Thursday’s unexpected development in the Saints’ bounty scandal came from the decision of linebacker Jonathan Vilma to sue Commissioner Roger Goodell in a Louisiana federal court. As mentioned in the first of what surely will be more than 10 and less than 1,000 items on the legal action, Goodell’s initial line of defense will arise under the labor deal.
Specifically, he’ll file a motion to dismiss the lawsuit, citing Article 43, which sets forth the procedures for “non-injury grievances.”
Here’s what it says (free one-year PFT subscription to anyone who reads it all): “Any dispute (hereinafter referred to as a ‘grievance’) arising after the execution of this Agreement and involving the interpretation of, application of, or compliance with, any provision of this Agreement, the NFL Player Contract, the Practice Squad Player Contract, or any applicable provision of the NFL Constitution and Bylaws or NFL Rules pertaining to the terms and conditions of employment of NFL players, will be resolved exclusively in accordance with the procedure set forth in this Article, except wherever another method of dispute resolution is set forth elsewhere in this Agreement.”
The lawsuit claims that Goodell lied about Vilma in multiple ways via written and spoken communications regarding Vilma’s alleged role in the bounty program. Goodell undoubtedly will argue that he was acting in his capacity as NFL Commissioner, and that all statements about the bounty investigation were made under the provisions of the NFL Constitution and Bylaws regarding the integrity of the game. Thus, the argument will be that Vilma is required to pursue “any dispute” regarding those comments to the procedures set forth in the Collective Bargaining Agreement, which will shield the NFL from the public nature of a civil action — and ultimately from the whims of a Louisiana jury.
It’s a common argument, identical to the defense the NFL already has raised to the concussion lawsuits brought by former players. Labor agreements routinely establish in-house mechanisms for resolving disputes, and the Federal Arbitration Act gives judges a mechanism for washing their hands of lawsuits that otherwise are covered by the terms of a CBA.
That said, Vilma likely will claim that Goodell forfeited the protection of the CBA by making statements that were beyond the confines of the application of the NFL Constitution and Bylaws. The argument likely will be that Goodell should have merely suspended Vilma without public commentary or accusation, saying nothing about what Vilma allegedly did to merit the suspension.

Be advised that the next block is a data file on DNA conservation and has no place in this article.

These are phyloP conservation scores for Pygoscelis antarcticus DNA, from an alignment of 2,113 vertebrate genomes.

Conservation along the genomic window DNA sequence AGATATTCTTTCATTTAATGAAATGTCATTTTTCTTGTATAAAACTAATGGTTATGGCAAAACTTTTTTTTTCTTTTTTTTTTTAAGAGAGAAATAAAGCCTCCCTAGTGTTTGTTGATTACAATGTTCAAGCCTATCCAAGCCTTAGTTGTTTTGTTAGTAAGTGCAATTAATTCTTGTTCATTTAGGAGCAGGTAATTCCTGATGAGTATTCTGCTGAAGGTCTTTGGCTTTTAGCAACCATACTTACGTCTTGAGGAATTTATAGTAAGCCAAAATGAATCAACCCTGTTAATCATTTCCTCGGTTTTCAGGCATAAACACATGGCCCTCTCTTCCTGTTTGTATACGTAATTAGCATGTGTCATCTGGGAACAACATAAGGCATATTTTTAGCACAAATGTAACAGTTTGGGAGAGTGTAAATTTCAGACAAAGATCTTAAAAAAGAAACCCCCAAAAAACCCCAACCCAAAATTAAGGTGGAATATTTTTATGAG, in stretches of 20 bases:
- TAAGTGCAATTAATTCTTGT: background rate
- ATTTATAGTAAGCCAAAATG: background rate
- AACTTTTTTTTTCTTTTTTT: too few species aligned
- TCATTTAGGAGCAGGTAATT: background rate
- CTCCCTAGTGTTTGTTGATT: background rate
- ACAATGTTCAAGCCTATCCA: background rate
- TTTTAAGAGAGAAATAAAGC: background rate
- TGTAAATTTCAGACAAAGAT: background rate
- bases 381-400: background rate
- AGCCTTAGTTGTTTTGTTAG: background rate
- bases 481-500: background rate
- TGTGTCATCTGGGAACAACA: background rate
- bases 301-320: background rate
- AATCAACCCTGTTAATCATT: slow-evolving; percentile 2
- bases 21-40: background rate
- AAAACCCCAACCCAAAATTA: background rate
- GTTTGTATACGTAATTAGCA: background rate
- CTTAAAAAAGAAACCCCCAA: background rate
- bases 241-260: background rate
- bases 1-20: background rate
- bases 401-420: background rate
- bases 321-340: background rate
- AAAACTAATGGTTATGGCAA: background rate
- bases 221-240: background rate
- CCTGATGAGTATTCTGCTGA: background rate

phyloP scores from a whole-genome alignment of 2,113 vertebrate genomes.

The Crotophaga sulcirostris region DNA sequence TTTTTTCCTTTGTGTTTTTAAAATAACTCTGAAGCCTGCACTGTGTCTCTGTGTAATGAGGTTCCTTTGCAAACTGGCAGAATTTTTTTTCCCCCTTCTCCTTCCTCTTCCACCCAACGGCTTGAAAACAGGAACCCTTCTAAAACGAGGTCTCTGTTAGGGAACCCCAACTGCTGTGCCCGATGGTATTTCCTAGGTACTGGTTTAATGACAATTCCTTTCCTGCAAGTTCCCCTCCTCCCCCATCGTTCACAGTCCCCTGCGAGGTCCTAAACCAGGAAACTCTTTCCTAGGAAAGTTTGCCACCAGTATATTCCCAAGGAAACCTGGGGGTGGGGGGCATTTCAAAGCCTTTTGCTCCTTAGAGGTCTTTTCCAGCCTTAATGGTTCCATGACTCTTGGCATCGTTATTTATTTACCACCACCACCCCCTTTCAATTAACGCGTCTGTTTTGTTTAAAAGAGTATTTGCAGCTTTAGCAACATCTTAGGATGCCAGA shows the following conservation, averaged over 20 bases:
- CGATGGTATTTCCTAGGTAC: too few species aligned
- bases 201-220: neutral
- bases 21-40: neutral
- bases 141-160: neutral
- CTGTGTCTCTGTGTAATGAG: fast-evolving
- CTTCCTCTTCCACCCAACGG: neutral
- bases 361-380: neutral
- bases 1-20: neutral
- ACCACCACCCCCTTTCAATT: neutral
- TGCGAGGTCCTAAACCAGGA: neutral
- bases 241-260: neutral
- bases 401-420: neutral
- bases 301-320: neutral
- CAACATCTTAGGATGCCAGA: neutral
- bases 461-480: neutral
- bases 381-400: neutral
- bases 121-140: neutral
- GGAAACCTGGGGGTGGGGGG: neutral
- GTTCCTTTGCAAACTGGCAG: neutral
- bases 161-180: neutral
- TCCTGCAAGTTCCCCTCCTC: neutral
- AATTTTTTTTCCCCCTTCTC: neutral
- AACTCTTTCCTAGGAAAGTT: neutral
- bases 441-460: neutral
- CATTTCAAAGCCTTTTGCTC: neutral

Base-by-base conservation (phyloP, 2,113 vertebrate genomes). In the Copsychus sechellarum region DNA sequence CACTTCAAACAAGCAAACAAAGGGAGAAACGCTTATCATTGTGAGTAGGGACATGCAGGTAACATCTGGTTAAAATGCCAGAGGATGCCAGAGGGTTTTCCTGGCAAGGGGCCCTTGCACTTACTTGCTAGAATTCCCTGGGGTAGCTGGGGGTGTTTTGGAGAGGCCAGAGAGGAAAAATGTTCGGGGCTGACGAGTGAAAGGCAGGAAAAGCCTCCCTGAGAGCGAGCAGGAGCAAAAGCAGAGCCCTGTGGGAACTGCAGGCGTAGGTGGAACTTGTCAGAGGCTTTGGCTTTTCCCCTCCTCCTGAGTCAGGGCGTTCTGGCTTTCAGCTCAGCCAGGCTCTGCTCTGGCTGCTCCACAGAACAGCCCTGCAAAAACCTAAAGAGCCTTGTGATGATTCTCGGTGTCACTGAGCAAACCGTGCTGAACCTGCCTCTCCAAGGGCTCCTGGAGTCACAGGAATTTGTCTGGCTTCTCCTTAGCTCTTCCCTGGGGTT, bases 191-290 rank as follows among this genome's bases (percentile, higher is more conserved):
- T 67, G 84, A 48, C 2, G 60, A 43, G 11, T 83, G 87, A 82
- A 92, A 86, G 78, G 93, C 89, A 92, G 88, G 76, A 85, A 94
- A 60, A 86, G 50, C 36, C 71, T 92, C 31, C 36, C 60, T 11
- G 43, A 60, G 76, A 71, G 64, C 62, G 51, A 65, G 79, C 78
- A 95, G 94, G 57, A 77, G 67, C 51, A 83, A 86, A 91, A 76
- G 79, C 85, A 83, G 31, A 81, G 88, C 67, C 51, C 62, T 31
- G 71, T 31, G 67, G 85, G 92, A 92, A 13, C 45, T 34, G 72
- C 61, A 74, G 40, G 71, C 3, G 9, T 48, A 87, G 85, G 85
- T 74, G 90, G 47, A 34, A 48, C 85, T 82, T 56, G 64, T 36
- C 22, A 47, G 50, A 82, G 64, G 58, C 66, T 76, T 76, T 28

If that’s the argument, it could have some merit. Without question, the NFL has chosen to release certain information publicly in the hopes that it will shape the perception of media and fans regarding the Saints’ bounty program. The question for the court to decide will be whether those activities pull the situation away from the four corners of the CBA.
Goodell will have other defenses. Vilma, for example, is a public figure, which means that Vilma will have to prove that Goodell acted with malice. To prove the existence of malice in this context, Vilma will have to show that Goodell knew the statements were false, or that he acted with reckless disregard as to whether the statements were true or false. Vilma’s argument, if the case progresses to that point, surely will be that Goodell jumped to irrational conclusions as to Vilma in order to advance his safety agenda.
For more talk about the lawsuit, tune in to Friday’s PFT Live, which will feature a return visit from Vilma’s lawyer, Peter Ginsberg. Until then, here’s a little more about the situation from last night’s NBC SportsTalk.This video is no longer available. Click here to watch more NBC Sports videos!